Rules, Choice and Strategy
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Rules, Choice and Strategy

The Political Economy of Italian Electoral Reform

  • The Locke Institute series

Ram Mudambi, Pietro Maria Navarra and Giuseppe Sobbrio

This topical book analyses the change of electoral rules in Italy from proportional representation toward plurality. While Italy is used as the illustrative case, the analysis has far-ranging theoretical and practical implications, and will therefore be of interest to academics and researchers of political economy, constitutionalism and public choice.
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Chapter 4: Electoral Systems, Electoral Formulae and Italian Electoral Rules

Ram Mudambi, Pietro Maria Navarra and Giuseppe Sobbrio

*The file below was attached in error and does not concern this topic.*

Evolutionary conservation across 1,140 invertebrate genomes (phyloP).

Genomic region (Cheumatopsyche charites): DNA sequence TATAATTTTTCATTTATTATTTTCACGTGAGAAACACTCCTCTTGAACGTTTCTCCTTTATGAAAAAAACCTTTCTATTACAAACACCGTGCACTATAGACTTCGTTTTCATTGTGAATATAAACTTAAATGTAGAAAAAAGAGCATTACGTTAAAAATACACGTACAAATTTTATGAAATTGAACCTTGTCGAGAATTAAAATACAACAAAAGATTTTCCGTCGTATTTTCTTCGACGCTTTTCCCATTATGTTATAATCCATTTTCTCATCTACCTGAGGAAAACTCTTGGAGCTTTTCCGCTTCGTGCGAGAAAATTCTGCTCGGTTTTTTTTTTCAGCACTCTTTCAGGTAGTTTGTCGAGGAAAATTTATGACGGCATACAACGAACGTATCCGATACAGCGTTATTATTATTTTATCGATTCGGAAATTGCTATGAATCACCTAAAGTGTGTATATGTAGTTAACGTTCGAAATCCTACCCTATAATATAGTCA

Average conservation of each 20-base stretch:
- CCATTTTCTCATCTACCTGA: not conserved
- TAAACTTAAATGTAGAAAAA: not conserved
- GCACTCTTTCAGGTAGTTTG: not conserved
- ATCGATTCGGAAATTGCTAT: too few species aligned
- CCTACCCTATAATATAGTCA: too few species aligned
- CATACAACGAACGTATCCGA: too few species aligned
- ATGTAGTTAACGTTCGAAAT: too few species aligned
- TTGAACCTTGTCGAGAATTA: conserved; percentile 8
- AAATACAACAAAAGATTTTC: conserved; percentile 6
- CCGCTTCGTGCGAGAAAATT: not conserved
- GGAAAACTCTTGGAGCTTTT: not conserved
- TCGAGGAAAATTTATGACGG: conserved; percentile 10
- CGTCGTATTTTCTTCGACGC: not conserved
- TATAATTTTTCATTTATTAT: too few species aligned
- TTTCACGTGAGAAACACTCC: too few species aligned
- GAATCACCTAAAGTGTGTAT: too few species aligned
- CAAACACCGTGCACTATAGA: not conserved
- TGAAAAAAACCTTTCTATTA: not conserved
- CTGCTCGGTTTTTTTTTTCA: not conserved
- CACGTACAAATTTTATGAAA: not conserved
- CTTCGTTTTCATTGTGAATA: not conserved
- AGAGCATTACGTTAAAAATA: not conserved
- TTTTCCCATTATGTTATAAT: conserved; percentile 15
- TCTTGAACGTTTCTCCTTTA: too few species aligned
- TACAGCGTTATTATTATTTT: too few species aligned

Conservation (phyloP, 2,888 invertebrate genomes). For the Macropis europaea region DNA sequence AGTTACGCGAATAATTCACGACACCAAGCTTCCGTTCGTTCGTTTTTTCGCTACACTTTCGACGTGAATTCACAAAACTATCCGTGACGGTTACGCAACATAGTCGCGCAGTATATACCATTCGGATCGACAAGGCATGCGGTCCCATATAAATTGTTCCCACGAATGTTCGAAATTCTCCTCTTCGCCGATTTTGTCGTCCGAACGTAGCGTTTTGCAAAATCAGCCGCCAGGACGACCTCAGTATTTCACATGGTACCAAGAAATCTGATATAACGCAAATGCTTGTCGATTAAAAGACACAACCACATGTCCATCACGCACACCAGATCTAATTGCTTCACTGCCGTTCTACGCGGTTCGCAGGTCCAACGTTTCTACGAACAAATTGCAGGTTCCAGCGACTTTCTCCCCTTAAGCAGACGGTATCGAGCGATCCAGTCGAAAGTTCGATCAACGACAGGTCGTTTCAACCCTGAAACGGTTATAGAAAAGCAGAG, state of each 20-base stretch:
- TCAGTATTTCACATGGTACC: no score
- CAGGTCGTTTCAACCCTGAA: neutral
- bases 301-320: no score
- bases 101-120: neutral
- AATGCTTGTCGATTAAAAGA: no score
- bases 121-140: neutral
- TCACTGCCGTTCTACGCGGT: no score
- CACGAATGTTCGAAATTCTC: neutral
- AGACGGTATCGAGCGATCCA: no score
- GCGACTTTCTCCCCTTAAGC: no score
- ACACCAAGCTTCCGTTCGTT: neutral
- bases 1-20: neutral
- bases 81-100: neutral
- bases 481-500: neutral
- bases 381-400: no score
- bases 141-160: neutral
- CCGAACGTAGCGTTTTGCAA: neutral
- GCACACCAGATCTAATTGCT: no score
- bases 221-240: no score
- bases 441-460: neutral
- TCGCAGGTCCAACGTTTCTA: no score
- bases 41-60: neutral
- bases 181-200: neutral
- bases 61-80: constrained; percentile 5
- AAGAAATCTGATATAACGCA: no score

The choice between different electoral rules is widely regarded by political scientists as one of the three fundamental institutional decisions made by a democratic polity.1 In the literature on electoral systems, the distinction between proportional, semi-proportional and majoritarian/plurality systems is standard (Grofman, 1975). The geographical distribution of electoral systems across continents is presented in Tables 4.1 and 4.2 (Grofman and Reynolds,1997). As can be seen, the threefold distinction pointed out above is simplified here as we focus on just two groups of electoral systems: PL systems and PR systems, including what are commonly known as semi-proportional systems. Table 4.1 PL electoral systems across geographical areas2 PL SYSTEMS FPTP Africa Americas Asia CIS & Post Communist States Western Europe Middle East Oceania Total Notes: FPTPϭFirst Past The Post system BVϭBlock Voting AVϭAlternative Voting TRSϭTwo round System Source: Lijphart (1994). Detailed definitions of all these systems are available in this source. BV 2 (4%) 2 (4%) 5 (23%) 0 0 3 (30%) 1 (4%) 13 AV TRS 18 (33%) 19 (40%) 10 (45%) 1 (4%) 4 (14%) 3 (30%) 13 (60%) 68 0 10 (18%) 0 6 (12%) 0 1 (5%) 0 8 (30%) 0 2 (7%) 0 2 (20%) 2 (9%) 2 (9%) 2 31 76 Electoral systems, electoral formulae and Italian electoral rules 77 As Table 4.1 illustrates, FPTP systems make up approximately 30-45 per cent of the total in Africa, Asia, the Middle East and the Americas. This system is less common...

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